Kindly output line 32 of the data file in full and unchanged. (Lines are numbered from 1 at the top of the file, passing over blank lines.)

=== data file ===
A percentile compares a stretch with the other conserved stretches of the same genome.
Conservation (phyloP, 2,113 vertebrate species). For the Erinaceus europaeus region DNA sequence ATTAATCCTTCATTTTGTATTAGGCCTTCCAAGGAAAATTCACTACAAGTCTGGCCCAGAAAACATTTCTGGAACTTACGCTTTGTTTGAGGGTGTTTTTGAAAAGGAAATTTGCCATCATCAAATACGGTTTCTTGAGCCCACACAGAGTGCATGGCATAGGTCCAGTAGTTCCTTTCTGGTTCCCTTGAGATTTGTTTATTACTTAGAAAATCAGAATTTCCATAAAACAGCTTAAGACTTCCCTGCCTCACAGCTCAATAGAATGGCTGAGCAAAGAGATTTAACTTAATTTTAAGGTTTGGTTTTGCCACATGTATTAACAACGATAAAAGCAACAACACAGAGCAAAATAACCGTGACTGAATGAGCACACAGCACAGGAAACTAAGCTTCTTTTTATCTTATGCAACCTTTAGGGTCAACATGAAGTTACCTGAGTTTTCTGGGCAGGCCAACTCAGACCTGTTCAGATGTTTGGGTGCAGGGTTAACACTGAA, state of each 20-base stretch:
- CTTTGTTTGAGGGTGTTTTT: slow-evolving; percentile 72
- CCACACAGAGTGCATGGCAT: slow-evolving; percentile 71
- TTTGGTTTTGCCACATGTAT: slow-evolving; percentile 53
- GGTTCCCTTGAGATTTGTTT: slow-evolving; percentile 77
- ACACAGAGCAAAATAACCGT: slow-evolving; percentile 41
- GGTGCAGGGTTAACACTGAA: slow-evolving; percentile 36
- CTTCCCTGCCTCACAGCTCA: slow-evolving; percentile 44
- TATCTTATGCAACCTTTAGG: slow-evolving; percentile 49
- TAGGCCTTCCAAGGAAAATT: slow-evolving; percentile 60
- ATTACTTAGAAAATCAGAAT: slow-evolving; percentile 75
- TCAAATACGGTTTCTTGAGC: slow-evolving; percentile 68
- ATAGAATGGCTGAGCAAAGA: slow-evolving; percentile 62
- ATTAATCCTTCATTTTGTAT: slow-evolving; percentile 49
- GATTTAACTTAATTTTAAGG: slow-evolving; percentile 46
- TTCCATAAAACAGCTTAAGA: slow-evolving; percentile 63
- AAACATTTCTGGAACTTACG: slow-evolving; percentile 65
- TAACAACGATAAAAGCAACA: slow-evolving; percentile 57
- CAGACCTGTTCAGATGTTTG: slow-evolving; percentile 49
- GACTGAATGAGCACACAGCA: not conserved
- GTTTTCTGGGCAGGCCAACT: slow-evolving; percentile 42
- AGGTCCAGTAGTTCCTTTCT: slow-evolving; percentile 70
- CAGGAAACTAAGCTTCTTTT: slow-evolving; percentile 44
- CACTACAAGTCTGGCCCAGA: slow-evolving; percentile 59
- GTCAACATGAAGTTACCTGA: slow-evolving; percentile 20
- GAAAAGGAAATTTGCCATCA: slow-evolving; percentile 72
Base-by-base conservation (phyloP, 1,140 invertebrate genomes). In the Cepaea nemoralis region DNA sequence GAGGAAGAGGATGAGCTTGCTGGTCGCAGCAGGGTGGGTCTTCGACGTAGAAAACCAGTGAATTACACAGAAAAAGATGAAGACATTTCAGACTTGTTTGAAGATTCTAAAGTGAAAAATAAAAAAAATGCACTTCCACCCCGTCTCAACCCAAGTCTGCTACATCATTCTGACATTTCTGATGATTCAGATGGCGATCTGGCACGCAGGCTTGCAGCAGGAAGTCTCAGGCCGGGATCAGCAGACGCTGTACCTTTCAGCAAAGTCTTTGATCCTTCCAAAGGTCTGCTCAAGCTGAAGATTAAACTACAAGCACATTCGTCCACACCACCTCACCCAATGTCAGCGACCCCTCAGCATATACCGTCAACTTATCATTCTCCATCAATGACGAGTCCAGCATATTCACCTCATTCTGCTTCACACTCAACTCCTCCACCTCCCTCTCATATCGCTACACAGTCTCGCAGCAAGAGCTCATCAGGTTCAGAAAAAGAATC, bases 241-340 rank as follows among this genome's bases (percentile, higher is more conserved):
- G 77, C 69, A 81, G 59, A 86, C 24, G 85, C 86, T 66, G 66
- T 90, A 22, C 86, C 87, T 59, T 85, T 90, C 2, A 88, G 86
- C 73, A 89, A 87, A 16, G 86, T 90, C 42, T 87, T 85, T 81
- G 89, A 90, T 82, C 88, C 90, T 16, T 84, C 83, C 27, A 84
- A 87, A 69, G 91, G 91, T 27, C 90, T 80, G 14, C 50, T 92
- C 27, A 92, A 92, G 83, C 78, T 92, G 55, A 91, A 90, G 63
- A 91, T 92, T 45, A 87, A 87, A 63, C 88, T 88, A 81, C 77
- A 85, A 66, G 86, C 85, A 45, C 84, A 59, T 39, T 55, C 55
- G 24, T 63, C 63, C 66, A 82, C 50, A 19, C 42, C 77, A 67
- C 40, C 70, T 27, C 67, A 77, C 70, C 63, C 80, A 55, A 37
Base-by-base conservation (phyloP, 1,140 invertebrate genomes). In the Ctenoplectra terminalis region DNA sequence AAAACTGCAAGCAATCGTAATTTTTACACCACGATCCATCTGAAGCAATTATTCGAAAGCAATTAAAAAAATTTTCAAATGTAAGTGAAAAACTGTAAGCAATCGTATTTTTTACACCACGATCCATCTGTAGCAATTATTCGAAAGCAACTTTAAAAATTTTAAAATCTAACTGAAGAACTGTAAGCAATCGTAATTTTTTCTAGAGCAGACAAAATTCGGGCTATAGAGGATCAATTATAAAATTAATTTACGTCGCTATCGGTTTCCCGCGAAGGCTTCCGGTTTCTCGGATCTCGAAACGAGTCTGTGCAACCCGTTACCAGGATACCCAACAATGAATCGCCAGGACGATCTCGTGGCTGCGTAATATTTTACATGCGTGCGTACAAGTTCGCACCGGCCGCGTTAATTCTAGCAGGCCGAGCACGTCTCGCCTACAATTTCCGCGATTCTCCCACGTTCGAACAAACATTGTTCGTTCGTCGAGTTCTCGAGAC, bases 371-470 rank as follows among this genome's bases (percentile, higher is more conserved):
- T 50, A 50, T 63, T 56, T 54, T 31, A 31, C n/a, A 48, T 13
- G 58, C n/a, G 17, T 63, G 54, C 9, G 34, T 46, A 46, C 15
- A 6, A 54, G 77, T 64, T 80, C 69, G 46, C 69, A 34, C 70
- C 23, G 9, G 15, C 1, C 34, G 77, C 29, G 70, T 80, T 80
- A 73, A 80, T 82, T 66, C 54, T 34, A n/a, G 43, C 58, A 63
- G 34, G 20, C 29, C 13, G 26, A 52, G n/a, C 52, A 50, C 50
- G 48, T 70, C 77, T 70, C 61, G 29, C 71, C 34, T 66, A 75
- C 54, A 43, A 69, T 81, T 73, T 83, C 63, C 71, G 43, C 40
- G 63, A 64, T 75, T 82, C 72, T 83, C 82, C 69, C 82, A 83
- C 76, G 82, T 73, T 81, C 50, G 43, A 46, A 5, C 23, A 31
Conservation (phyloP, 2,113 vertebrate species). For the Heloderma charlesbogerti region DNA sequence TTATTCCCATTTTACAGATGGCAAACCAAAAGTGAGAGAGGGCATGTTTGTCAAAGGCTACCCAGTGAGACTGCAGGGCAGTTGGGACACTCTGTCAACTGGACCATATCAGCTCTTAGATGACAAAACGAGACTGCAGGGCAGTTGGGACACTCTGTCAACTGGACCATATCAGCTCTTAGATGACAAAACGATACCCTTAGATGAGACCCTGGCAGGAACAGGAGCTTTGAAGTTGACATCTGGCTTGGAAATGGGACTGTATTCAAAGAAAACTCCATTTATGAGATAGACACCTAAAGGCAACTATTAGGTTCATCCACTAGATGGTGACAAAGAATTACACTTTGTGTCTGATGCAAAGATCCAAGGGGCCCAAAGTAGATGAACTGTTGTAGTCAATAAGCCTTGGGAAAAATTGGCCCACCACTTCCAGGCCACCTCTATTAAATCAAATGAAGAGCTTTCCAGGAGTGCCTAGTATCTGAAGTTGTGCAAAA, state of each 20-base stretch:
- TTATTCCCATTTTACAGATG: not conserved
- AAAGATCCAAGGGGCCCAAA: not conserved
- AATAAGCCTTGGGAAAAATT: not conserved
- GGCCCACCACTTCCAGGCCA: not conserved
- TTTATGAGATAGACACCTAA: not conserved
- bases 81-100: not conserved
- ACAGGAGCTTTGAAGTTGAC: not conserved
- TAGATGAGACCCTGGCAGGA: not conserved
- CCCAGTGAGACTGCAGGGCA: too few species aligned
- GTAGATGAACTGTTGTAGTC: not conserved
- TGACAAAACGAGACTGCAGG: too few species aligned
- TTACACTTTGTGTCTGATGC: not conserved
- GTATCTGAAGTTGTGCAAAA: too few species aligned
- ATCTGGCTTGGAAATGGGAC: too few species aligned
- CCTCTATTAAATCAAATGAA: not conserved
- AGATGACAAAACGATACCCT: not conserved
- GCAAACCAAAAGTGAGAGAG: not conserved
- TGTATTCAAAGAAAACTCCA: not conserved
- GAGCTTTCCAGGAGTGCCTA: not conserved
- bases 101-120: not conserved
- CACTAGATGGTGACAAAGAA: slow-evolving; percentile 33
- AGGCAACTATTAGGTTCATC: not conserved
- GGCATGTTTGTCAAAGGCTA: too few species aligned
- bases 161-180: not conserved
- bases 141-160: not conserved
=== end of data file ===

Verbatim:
- G 89, A 90, T 82, C 88, C 90, T 16, T 84, C 83, C 27, A 84